But as Johnson pointed out, "They are not doing baseball right now and there is no guarantee the model they've used in other sports will transfer." And while the USA Cup tournament was once a new concept, the model has been replicated in many parts of the country. Several signature baseball tournaments mean more challenges in finding a foothold.
"We're taking a more measured, formal approach because we don't know the baseball market," Kruse said.
Slow start triggered change
A focus on being a host to large youth sports facilities and events saved the NSC from financial ruin. Built in 1990, the NSC was the hub of Minnesota's investment in Olympic-caliber infrastructure in hopes, spurred on by then-Gov. Rudy Perpich, of being awarded the 1996 Summer Olympics.
But the Olympics went to Atlanta, and hosting major international events proved financially risky for the sports center. Track and field star Carl Lewis and three-time Tour de France champion Greg LeMond competed before small crowds. Staff cuts were ordered as the NSC lost $400,000 in its first year.
"The mission had to be adjusted for us to be financially viable," Kruse said.
Rather than entering bidding wars for high-profile events that could fail to generate revenue, NSC officials turned to being host to events such as their already viable youth soccer tournament.
The event has grown through the years and could get better yet, Kruse said. In addition to looking at baseball/softball fields, officials are considering adding several soccer fields as part of the expansion.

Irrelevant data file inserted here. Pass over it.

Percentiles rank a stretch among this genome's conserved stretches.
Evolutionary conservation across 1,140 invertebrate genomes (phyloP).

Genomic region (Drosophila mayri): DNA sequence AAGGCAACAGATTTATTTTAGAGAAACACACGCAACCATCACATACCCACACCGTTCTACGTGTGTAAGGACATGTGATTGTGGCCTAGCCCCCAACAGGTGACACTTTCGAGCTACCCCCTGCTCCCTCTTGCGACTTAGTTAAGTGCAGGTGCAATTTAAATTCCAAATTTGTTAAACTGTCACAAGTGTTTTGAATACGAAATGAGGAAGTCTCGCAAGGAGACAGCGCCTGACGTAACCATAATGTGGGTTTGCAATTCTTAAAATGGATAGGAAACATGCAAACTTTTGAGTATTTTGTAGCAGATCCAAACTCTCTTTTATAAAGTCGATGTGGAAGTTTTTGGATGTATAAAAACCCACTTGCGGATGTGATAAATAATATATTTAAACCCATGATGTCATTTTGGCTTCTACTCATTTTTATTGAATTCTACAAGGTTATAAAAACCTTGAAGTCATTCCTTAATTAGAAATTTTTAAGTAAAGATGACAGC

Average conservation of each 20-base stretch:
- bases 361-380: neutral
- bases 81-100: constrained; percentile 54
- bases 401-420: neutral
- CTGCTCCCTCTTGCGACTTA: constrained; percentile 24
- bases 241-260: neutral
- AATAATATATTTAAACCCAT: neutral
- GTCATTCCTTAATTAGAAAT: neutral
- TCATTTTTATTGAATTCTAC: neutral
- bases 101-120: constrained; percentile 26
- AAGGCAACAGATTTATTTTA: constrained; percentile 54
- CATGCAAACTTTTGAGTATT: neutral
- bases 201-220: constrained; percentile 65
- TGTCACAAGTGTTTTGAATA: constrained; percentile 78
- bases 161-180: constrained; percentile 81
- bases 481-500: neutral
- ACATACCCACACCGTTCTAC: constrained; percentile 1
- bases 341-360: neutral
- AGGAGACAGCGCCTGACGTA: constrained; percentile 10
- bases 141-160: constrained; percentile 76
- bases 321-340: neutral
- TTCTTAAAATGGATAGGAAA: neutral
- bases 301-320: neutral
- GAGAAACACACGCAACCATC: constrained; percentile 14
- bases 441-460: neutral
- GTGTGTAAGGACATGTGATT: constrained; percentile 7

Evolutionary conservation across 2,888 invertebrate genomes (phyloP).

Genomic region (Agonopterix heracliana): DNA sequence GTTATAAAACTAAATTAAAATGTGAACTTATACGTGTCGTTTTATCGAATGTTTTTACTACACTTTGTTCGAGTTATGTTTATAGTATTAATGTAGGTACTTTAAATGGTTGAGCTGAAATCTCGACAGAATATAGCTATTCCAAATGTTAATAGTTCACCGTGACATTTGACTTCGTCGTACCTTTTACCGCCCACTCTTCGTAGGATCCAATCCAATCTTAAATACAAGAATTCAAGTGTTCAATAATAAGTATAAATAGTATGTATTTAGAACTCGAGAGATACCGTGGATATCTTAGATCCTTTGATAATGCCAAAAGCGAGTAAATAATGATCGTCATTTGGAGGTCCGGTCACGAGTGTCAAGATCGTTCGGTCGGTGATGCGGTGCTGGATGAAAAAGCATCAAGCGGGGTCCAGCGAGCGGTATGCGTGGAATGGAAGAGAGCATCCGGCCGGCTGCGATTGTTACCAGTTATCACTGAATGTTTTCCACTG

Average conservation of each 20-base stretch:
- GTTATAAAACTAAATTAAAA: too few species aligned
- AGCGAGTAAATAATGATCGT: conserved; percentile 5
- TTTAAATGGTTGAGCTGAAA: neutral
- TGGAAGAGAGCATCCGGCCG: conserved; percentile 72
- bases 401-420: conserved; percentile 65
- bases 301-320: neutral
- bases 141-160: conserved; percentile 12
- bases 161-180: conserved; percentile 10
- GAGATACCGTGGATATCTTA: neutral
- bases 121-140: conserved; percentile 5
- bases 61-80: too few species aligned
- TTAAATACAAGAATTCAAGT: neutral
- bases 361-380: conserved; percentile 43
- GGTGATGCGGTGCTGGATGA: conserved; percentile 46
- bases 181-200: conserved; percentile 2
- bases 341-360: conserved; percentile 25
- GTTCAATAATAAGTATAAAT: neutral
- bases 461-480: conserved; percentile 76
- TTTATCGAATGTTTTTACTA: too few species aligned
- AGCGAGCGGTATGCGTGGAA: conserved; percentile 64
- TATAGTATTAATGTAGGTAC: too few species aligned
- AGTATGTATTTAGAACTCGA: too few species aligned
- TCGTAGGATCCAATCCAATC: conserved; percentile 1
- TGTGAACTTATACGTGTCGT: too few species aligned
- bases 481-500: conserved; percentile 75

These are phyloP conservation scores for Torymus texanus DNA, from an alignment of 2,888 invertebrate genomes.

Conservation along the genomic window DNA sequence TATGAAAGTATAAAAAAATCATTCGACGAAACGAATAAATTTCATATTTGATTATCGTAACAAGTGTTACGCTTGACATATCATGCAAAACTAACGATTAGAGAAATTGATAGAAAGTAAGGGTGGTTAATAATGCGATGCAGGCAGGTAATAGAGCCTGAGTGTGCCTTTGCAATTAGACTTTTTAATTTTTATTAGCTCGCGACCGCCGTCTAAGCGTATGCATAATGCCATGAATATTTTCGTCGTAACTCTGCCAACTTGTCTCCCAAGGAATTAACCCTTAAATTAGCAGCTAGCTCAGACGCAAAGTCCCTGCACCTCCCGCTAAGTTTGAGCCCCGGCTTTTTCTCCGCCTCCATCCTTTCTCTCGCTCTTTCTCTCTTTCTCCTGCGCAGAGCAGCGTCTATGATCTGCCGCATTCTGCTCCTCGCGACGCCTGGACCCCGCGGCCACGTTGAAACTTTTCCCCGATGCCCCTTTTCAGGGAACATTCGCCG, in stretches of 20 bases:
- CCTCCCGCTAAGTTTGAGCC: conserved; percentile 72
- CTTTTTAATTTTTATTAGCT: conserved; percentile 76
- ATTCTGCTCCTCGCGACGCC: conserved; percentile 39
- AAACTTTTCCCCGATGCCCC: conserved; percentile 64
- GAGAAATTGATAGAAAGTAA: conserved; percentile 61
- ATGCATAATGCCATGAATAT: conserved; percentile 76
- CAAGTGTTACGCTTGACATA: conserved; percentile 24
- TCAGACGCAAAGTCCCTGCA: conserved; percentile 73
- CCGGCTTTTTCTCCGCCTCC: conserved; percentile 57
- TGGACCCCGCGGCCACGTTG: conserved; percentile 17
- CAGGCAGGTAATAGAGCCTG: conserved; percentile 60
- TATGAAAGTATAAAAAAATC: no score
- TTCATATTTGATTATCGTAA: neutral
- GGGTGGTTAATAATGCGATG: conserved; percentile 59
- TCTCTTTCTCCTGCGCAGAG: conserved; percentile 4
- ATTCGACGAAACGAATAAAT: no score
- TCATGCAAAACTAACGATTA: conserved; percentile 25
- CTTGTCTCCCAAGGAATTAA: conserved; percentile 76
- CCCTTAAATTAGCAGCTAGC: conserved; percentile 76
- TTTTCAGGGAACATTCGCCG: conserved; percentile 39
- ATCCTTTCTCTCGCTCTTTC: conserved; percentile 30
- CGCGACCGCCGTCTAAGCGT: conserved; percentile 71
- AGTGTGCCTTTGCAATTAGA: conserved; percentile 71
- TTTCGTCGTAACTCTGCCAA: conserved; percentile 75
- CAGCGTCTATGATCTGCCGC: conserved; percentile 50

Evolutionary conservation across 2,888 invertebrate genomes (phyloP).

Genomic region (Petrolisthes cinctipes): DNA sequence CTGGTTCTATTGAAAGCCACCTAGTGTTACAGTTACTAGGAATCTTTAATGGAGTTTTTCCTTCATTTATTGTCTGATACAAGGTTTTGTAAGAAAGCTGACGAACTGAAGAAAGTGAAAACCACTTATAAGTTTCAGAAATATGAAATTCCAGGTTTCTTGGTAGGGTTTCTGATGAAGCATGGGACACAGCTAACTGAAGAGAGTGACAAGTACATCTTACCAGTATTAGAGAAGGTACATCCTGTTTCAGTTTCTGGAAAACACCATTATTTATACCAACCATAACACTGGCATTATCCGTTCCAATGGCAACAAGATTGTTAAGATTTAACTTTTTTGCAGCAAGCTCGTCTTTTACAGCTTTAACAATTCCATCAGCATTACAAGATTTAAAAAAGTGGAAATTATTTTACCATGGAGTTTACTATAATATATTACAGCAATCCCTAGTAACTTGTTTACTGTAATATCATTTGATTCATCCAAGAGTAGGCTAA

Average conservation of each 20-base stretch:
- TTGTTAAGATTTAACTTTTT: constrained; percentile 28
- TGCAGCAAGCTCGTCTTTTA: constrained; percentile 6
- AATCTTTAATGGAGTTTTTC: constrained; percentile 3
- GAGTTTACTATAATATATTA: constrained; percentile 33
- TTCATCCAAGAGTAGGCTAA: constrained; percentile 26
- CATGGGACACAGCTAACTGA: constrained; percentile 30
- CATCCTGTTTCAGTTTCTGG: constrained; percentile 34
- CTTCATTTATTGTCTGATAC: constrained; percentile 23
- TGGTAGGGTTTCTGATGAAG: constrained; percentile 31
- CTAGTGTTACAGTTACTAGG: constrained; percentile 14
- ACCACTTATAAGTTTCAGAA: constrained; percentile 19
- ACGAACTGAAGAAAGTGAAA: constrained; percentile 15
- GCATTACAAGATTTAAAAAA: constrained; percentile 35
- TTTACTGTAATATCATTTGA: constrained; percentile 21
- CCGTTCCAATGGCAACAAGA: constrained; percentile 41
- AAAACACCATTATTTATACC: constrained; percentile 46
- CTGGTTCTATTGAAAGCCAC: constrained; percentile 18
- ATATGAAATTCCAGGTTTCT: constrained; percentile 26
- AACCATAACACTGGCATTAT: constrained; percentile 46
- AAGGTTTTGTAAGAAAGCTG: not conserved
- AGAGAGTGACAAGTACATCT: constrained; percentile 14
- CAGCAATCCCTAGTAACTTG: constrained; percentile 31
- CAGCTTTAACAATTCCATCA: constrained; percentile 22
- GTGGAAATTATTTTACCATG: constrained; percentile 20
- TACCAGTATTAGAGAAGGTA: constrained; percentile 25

The NSC became a year-round destination in 1998 by building four ice sheets at the Schwan Super Rink. An additional four ice sheets were added in 2006. The NSC is home to the U.S. Women's National Hockey Team and the Minnesota Stars pro soccer team.
In 2008, the Stars (then Thunder) returned to the NSC. The stadium field was moved 80 feet closer to the grandstand to provide a better fan experience.
Cost of doing business
The state built the original campus for $14.7 million. It now features $55 million in land and buildings. The National Sports Center Foundation, a nonprofit, operates the facilities.
Financial information from 2010 shows the NSC brought in about $12.4 million in revenue: $6 million from the Super Rink, $3.4 million from field sports rental and programs, $1.8 million from host services and facility rental, $800,000 from golf and $1 million from sponsorships.
The NSC funds its own infrastructure improvements for its massive ice and field operations as well as the Hat Trick Café, Schwan Event Center, Victory Links Clubhouse and dormitory.
"Since we do not receive an operating subsidy from the state, we must operate in the black to meet our financial demands," Roger Stawski, chief financial officer, wrote in an e-mail. "Without sponsors, we would be operating in the red."
The facilities generate more than $37 million in annual out-of-state economic impact, according to the NSC.
Curt Larson, economic development specialist for the city of Blaine, said the NSC "made a definite impact" on retail and restaurant development such as the neighboring National Market Square. Retailers include Target, Kohl's, Caribou Coffee and Chipotle.
"Stores will tell you they go to the top-10 nationally during the week of USA Cup," Larson said. "The NSC gets the city a lot of exposure around the metro and around the world. People know where Blaine, Minnesota, is. You can't get that through any kind of advertising."